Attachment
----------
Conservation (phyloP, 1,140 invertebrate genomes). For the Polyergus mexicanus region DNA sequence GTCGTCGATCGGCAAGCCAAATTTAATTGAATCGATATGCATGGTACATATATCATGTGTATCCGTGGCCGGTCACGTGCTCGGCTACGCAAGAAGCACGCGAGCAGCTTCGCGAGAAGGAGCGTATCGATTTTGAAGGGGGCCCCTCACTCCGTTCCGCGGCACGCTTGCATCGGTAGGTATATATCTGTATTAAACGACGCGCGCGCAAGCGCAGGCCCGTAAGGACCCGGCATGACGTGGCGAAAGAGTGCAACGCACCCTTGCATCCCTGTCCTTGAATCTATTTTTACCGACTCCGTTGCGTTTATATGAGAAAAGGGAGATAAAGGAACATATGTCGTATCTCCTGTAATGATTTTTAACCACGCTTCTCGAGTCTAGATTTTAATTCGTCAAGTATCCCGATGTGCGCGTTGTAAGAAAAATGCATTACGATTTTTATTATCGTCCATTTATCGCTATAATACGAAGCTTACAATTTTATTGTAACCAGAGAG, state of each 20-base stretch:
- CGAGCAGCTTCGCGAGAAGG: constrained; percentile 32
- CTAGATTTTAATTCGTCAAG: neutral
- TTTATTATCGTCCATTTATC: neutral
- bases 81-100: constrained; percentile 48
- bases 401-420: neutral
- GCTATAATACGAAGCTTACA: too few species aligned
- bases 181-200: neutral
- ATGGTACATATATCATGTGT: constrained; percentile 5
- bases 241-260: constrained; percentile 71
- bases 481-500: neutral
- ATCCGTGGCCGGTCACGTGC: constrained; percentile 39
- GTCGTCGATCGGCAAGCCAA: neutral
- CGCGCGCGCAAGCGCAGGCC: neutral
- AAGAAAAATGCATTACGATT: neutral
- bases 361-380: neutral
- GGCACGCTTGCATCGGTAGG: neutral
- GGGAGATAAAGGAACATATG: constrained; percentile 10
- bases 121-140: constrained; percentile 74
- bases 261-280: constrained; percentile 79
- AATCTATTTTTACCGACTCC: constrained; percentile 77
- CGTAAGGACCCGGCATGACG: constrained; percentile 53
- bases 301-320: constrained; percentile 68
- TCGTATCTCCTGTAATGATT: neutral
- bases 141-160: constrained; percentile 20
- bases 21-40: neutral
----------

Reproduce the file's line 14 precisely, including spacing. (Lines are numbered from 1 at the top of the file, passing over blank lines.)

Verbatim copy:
- CGCGCGCGCAAGCGCAGGCC: neutral